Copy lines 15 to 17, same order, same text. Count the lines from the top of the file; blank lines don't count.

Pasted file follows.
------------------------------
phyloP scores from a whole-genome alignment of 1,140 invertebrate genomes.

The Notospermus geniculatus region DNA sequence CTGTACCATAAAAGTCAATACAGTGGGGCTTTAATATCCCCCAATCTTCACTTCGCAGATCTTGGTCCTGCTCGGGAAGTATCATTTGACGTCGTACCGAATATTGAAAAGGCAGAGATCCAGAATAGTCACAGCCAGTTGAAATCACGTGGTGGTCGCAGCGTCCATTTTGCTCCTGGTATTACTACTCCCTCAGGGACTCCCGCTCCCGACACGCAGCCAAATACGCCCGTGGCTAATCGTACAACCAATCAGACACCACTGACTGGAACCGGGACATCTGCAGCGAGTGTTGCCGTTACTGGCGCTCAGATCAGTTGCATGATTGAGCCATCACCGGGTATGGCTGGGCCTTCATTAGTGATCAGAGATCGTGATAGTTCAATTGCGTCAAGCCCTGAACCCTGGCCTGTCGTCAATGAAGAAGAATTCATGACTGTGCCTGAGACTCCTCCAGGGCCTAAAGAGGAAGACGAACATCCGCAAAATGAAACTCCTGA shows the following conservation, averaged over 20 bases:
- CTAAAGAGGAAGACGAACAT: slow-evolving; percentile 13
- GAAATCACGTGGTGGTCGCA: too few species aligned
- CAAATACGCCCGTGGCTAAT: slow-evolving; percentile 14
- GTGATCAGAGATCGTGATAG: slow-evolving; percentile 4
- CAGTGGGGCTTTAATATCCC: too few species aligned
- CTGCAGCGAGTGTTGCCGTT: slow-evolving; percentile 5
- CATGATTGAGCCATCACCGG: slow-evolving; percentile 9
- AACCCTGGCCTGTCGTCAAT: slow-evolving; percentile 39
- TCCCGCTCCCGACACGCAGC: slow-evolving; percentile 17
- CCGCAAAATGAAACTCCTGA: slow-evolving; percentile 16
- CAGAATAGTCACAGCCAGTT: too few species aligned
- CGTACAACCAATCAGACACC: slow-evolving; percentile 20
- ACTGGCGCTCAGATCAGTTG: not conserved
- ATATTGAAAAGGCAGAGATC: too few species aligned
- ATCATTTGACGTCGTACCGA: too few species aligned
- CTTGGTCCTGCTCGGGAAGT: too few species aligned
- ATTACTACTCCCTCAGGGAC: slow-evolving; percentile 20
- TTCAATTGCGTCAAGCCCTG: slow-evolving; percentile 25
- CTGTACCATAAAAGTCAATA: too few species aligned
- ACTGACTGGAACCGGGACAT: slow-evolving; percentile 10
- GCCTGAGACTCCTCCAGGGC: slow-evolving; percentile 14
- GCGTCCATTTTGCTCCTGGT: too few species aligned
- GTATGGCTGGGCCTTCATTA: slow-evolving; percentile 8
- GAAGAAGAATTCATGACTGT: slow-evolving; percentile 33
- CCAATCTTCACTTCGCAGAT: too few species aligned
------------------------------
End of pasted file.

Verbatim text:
- ACTGGCGCTCAGATCAGTTG: not conserved
- ATATTGAAAAGGCAGAGATC: too few species aligned
- ATCATTTGACGTCGTACCGA: too few species aligned